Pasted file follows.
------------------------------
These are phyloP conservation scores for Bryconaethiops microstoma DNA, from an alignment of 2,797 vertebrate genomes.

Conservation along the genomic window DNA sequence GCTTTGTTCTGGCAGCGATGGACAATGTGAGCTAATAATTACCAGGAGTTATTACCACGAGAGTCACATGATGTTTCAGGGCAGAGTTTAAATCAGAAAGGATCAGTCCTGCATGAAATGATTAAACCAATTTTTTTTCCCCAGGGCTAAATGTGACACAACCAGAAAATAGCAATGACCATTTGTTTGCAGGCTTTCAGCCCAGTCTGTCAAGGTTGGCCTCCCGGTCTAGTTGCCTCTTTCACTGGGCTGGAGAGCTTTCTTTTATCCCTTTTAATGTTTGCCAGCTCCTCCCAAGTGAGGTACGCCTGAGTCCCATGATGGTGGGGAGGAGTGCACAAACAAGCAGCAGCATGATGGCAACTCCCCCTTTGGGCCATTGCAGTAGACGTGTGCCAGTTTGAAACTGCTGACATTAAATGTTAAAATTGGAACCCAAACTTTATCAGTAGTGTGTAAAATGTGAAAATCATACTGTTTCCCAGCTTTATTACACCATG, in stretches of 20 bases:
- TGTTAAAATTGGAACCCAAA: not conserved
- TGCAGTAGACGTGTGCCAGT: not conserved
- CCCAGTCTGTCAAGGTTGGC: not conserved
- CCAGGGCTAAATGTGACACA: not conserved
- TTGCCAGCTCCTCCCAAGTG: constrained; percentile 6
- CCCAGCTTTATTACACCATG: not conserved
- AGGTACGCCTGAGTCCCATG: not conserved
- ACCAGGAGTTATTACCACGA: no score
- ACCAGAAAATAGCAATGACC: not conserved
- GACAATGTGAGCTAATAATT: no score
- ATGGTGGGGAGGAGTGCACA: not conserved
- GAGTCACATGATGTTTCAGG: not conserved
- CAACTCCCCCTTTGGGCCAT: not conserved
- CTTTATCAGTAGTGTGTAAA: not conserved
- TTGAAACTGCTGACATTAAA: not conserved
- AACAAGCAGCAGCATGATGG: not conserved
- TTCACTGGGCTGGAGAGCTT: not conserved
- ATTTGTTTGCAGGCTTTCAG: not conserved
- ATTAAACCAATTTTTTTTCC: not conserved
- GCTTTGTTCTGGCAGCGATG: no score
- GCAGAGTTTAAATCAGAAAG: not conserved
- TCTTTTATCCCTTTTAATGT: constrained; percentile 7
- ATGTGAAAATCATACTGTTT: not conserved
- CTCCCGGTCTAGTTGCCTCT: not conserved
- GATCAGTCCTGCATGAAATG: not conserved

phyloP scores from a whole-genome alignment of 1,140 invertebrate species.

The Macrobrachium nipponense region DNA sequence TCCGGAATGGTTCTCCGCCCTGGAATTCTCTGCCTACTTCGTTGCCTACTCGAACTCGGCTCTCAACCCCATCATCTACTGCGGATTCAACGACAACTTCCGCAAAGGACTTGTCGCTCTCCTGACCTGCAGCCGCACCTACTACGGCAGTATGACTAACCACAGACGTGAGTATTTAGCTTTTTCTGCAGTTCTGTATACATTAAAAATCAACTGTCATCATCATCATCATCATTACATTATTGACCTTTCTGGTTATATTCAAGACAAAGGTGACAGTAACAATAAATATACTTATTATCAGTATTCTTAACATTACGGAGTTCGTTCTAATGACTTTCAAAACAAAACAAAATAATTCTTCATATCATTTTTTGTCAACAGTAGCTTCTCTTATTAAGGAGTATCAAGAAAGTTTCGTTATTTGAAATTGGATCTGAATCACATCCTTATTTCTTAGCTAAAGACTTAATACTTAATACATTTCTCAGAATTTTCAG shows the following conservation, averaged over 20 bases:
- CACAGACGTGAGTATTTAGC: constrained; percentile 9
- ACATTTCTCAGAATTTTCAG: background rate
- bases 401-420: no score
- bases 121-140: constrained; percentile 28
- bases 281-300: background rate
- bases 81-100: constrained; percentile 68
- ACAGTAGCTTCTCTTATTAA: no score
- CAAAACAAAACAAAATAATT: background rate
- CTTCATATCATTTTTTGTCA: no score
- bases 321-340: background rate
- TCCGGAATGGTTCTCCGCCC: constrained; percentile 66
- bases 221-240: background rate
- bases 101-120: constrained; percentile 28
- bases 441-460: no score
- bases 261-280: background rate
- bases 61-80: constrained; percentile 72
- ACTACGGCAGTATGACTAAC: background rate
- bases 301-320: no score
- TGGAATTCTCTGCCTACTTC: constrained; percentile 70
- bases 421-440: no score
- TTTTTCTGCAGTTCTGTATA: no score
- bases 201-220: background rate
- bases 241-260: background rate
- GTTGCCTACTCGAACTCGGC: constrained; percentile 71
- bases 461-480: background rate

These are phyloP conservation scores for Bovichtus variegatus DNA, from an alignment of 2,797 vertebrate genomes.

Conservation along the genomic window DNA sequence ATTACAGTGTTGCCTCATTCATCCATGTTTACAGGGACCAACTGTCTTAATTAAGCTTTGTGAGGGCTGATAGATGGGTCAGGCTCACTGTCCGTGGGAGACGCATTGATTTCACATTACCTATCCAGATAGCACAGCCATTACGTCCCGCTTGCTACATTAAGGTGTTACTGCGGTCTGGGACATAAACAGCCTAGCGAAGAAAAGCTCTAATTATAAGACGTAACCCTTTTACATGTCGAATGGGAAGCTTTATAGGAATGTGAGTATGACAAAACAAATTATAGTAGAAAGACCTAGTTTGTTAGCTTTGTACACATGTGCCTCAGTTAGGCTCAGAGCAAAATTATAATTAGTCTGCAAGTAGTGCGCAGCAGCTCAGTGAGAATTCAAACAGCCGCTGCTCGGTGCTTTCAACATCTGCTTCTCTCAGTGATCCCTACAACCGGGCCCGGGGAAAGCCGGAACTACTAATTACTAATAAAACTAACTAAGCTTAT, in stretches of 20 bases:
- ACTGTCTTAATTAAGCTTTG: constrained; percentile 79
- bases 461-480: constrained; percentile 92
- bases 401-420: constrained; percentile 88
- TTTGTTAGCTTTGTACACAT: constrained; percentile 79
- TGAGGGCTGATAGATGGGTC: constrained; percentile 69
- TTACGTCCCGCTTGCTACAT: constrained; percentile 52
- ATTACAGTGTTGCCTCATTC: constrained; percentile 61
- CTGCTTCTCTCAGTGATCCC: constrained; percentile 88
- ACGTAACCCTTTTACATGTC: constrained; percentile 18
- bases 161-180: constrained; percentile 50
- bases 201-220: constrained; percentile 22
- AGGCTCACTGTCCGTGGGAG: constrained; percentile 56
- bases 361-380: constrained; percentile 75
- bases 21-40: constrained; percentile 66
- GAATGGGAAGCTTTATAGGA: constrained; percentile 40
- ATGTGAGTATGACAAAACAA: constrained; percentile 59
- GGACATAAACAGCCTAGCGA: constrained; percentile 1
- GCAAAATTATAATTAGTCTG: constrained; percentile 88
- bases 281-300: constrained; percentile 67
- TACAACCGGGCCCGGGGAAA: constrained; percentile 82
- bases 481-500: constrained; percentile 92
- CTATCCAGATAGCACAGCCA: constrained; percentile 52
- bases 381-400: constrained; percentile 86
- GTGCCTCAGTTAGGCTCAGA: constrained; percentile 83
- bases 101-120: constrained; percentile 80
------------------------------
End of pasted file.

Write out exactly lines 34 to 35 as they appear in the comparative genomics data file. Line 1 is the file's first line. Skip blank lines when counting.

- bases 281-300: background rate
- bases 81-100: constrained; percentile 68